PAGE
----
As part of their Governance U program, the California School Boards Association (CSBA) has created a five-course professional development series aimed at “equip[ping] board members and superintendents with the knowledge and skills to build and support an effective governance structure.”
Yesterday was Course One for me, and it featured two presentations entitled Foundations of Effective Governance and Setting Direction. Here are my key takeaways from each session:
Foundations of Effective Governance:
A good portion of the morning session was a repeat from my primer at last December’s Annual Education Conference. However, three quotes stood out as particularly powerful:
The first dealt with a topic very near and dear to all Americans, the concept of Government of the people. It’s a quote attributed to Henry M. Brickell and Regina H. Paul, from their book Time for Curriculum: How School Board Members Should Think About Curriculum, What School Board Members Should Do About Curriculum (which of course, I had to order). It states:
The most remarkable thing about our country is this: ordinary citizens control almost every major institution, public and private…Does this make sense? What it makes is a democracy. We, the people, govern ourselves.
The second quote came from Lillian Katz, an international leader in early childhood education:
Each of us must come to care about everyone else’s children…The good life for our own children can be secured only if a good life is also secured for all other people’s children.
The third quote is by Margaret Mead, a famed American cultural anthropologist who has become famous for these words:
Never doubt that a small group of thoughtful, committed people can change the world. Indeed, it is the only thing that ever has.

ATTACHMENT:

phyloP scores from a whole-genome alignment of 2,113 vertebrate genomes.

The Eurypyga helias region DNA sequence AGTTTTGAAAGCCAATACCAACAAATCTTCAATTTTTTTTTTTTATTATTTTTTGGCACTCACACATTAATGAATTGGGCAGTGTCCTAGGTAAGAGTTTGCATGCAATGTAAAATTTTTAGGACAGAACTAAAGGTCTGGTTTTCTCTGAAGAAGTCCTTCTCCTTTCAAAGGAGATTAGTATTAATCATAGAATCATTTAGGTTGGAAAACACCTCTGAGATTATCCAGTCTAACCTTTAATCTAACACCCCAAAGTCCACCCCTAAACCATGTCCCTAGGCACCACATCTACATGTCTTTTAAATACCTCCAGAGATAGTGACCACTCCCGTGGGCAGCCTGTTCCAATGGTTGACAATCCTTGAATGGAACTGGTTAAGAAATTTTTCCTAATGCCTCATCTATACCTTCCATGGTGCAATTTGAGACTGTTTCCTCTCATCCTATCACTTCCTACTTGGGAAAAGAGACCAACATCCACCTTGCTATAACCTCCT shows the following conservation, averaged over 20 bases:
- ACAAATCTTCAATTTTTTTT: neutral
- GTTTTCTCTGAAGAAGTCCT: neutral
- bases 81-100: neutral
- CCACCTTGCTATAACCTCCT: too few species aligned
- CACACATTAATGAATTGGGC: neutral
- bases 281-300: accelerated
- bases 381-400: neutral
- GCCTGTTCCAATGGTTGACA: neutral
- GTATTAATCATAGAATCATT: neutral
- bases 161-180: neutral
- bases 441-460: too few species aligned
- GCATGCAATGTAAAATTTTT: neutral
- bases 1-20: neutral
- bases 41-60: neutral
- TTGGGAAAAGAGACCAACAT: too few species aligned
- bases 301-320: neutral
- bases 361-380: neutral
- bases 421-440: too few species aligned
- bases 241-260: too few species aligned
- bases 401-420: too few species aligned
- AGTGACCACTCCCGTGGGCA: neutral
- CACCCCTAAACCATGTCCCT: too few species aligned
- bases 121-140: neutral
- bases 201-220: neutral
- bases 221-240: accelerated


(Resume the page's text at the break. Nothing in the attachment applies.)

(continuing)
Taken together, these three quotes create the following meaning for me as a Romoland School Board member:
School boards are important. They’re a microcosm for everything we love about living in a free nation. We truly have the power to shape our own future.
School board governance matters. The issues we care about matter. Social justice matters. Only by existing outside the comfort of our own existence can we truly secure the “good life” for the least of us—thus securing the good life for all of us.
When we understand what’s at stake, and we realize how powerful a community can be—especially a small community like Romoland—we can make a positive change that reaches far beyond our collective imaginations.
The afternoon session picked up where the morning left off, attempting to answer the questions Where are we going? How do we get there? and Are we there yet?
The session was incredibly introspective, and it featured an activity that turned out to be quite amusing. All of the board members in attendance were asked to stand in different areas of the room based on the decade they graduated in (1970-1979, 1980-1989, etc.). As you might have guessed, I was the only one in the room standing in the 2000-2009 decade (and really, there were only a handful of members standing in the 1990-1999 group). Each decade had a poster, and we wrote the major political, economic, social/entertainment, and technology events of our decades, as well as a statement that encapsulated the general lens of that particular generation—that is, how the events of that generation affected that generation’s outlook on life.
The share-outs from each decade turned out to be pretty hilarious time capsules, but before any of us could feel too proud about our seasoned life experience (or in my case, my youthful cultural relevance), we were shown the following video, familiar to those of us in education circles—but none the less powerful:
No matter how many times I’ve seen that video—and they do a good job of regularly updating it with current statistics—I am blown away as I attempt to wrap my mind around the world we are preparing our children for. It is a great reminder of our need to always be forward-thinking leaders as opposed to reactionary followers. I hope, by the end of my tenure as Romoland School Board member, I can prove myself to be a member of the former group.